What must it have been like to be among the first to see The Empire Strikes Back when it was released in theaters? To that point, the entire Star Wars “canon” consisted of the original movie and a novel entitled Splinter of the Mind’s Eye. That book was to be the official follow up had the original film not become such an instant hit and pop culture phenomenon. Instead, Star Wars proved to be a hit, and it proved to be such a hit that a sequel was not only expected but it was expected to surpass the brilliance of the original. The first Star Wars movie was the film nobody wanted, nobody understood and nobody cared about. It’s for those reasons (and thanks to the success of American Graffiti) that Lucas was able to have such extensive creative control, even to the point of retaining merchandising rights; Fox didn’t mind giving them away when they assumed the movie would flop. Instead Star Wars merch made Lucas more money than the movie itself.

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Fox would have rushed out a sequel by 1978 or 1979 if they could, but Lucas decided to take his time and get things right. He was looking beyond one movie and envisioning, for the first time, a franchise of films. One thing he knew, however, was that he was not going to direct all of them. Instead he slid into the Executive Producer’s chair and turned the directing duties to Irvin Kershner, and the gave the writer’s pen to the man who had just finished writing Raiders of the Lost Ark, Lawrence Kasdan. Together they would do individually what Lucas did on his own in creating the original Star Wars film.

Despite how things are sometimes spun today, Lucas retained tremendous influence over the production. The story was his, as was the decree that the film be darker. Kasdan gave the film it’s voice, but the adventure the characters went on was still straight out of Lucas’ mind. Kershner’s role should not be short-changed, but the fact is his biggest contribution was giving the sometimes-goofy dialogue a little bit more gravitas.

If you go back and watch the original Star Wars film you can admire the kitschy, low-budget quality. In that respect the silly words and mumbo jumbo becomes endearing. Empire, however, had a much bigger budget and it was now a part of a major film franchise. It needed a more grounded, serious tone. The outsider Kershner was able to strike such a tone in a way Lucas probably couldn’t.

So to see Empire for the first time, in 1980, without any spoilers or even any idea of what to expect, must have been exhilarating. We take for granted the now-iconic opening, with the deep blue “a long time ago…” appearing on the screen in advance of the title card and text-scroll. In 1980 who could have predicted that the movie would have started the same way the original film did? It was unheard of (and in fact was forbidden by the Director’s Guild, which prompted Lucas’ resignation from the organization).

And then the film starts, and it doesn’t slow down until the iris-out and the credits roll.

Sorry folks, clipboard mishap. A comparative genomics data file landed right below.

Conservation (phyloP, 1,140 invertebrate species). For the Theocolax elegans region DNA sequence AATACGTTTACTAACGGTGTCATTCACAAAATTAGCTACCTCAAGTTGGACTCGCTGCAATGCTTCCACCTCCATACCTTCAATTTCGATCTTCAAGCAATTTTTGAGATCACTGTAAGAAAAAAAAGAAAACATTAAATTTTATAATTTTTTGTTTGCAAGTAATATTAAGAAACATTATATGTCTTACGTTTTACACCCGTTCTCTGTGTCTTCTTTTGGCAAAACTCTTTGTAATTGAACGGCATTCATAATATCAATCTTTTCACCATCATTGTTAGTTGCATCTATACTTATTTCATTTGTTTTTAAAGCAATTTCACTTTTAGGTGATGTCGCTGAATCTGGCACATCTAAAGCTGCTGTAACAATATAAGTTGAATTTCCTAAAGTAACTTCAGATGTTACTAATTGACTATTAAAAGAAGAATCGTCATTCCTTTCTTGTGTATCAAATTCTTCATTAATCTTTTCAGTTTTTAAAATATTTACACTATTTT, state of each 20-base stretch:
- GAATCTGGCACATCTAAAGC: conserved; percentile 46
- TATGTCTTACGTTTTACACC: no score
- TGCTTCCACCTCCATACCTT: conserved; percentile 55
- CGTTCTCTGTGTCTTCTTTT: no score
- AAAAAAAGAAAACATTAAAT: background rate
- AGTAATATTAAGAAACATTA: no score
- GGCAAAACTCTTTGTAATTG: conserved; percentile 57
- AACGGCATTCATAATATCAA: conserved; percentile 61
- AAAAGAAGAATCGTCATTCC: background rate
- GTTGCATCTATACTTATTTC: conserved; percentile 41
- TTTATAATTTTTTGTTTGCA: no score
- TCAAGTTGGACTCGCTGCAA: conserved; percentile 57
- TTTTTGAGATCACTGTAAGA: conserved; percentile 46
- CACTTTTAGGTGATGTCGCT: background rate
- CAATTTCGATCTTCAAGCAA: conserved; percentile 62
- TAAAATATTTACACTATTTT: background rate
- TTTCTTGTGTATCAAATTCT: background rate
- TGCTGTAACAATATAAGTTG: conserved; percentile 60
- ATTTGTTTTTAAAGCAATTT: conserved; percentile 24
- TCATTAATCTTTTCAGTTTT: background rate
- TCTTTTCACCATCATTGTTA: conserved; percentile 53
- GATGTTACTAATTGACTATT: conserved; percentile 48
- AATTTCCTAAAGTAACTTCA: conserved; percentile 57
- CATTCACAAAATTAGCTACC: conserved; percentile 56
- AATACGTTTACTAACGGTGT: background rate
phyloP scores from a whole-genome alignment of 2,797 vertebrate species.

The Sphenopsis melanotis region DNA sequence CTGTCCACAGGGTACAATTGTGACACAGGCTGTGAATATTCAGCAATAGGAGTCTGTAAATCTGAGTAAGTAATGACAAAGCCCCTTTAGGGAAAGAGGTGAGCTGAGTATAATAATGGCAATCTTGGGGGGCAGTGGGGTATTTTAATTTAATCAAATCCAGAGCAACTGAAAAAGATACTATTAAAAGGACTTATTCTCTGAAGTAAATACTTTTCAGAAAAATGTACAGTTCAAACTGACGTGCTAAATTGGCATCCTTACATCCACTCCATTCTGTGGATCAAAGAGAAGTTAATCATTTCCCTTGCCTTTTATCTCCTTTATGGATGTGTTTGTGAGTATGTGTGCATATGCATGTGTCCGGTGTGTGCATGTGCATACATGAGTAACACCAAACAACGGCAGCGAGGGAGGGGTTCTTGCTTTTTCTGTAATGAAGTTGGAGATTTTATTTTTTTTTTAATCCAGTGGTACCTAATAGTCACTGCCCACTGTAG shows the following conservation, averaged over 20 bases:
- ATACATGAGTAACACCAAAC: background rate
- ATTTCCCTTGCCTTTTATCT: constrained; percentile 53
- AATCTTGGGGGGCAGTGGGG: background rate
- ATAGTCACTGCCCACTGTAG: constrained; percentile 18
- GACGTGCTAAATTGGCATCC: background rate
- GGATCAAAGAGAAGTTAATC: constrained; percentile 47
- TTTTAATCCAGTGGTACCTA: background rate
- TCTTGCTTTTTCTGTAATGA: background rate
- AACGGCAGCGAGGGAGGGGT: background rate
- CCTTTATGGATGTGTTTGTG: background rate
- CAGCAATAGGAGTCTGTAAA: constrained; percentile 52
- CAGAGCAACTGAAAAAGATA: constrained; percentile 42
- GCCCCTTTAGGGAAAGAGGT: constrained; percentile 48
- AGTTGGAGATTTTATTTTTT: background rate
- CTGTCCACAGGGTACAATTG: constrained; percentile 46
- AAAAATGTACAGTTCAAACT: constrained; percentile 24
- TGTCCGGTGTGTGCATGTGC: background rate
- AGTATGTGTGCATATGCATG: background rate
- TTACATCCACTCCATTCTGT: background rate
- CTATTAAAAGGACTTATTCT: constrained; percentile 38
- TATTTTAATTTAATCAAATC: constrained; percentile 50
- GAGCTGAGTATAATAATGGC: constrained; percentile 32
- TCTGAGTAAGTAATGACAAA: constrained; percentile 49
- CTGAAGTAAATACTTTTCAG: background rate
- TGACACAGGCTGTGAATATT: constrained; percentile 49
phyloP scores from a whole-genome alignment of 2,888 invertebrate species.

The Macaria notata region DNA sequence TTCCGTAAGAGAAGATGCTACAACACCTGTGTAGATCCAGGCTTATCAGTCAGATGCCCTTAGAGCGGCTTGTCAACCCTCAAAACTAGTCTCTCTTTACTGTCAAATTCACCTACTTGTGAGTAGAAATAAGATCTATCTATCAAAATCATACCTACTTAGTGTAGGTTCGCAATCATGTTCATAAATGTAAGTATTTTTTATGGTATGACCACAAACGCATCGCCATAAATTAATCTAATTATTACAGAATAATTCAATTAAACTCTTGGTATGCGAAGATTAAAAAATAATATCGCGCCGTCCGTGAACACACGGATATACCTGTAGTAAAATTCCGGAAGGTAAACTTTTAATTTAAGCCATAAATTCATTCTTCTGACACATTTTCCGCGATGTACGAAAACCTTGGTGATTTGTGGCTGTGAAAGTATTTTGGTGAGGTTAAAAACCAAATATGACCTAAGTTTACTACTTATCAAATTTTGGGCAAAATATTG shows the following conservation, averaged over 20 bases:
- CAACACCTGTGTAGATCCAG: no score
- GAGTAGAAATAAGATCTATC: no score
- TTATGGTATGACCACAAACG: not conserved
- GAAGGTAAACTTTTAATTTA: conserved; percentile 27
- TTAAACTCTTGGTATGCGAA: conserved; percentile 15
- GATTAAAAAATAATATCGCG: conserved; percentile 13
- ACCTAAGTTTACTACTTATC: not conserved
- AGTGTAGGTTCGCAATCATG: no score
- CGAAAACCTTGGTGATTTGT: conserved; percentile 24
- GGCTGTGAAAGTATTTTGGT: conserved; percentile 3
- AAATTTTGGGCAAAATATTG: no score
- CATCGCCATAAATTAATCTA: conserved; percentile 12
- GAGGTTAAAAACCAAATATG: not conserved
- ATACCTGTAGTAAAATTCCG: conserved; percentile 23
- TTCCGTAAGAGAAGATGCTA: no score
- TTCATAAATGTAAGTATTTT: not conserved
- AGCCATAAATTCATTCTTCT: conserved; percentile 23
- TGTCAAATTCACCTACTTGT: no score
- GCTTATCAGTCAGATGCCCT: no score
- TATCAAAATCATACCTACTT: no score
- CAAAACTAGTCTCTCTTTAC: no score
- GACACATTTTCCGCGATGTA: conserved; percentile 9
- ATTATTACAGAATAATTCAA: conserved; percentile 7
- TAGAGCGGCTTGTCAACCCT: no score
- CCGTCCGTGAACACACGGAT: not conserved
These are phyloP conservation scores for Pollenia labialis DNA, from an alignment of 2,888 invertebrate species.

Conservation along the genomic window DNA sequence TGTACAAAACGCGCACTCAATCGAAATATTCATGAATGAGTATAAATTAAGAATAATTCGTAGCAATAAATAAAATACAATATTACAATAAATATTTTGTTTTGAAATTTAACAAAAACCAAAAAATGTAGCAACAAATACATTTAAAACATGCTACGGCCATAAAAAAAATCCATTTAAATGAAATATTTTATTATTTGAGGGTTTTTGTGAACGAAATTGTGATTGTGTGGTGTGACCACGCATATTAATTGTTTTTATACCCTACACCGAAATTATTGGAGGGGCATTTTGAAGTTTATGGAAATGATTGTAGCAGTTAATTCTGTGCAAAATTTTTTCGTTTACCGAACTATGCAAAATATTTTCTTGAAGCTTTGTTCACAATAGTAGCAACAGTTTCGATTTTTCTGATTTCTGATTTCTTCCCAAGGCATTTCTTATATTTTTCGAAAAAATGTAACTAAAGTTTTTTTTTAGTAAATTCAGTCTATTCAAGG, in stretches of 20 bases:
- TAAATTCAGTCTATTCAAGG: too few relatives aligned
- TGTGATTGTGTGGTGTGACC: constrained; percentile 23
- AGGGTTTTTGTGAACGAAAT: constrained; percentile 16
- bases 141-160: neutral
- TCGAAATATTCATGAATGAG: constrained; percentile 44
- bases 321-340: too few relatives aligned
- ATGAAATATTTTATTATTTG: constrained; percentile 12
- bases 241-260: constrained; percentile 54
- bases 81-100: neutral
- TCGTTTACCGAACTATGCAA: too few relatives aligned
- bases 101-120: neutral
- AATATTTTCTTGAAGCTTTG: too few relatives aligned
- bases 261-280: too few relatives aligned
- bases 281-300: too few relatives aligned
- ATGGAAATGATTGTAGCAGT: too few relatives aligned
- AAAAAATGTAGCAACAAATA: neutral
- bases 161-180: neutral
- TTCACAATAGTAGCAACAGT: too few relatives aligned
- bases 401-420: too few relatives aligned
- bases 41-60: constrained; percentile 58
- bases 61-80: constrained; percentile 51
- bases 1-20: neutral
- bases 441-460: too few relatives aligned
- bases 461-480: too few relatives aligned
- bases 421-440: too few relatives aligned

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Most of the praise fans give the film has to do with the great moments it brought us: The Hoth battle, the asteroid chase, the introduction of Yoda and the climactic lightsaber fight all stand on their own as memorable parts of the wonderful whole. There’s lots of praise that can be heaped upon The Empire Strikes Back, but it should never be overlooked just how brilliantly paced the movie is, or how pitch-perfect the tone is. Kershner got on Lucas’ bad side by coming in over-budget (despite the hundreds of millions the movie ended up grossing), and the shoot went a little past schedule as well, but the end result speaks for itself. This movie is not just a great Star Wars film, or a great science-fiction movie. It’s a great film, period.

And its success is largely owed to Kershner, who directed the silly moments with such a delicate hand and with a straight-faced seriousness, we don’t even notice how ridiculous they are anymore. The scene right after Han has been frozen features slapstick humor courtesy of a disemboweled 3PO. The scene mid-duel when Vader stars force-tossing random wall props at Luke could easily be a source of unintended humor. The entire scene inside the belly of the space worm ought to be as eye-rolling as any idiotic Jar Jar one-liner. Yoda is a two-foot tall goblin-looking, backwards-talking Buddhist. I can go on but the point is made. Those moments should have taken the viewer right out of the movie. Instead they will themselves into dramatic being. We take them seriously because the movie takes it seriously.

What’s the movie about? It’s so famous for being famous, it’s curious how hard it actually is to summarize in one sentence. You can summarize the original film easily: Star Wars is about a young farmer, an old wizard and a pirate who team up to rescue a princess, each having their own motive for doing so (the farmer wants adventure, the wizard seeks closure, the pirate covets money). That’s it; it’s that simple.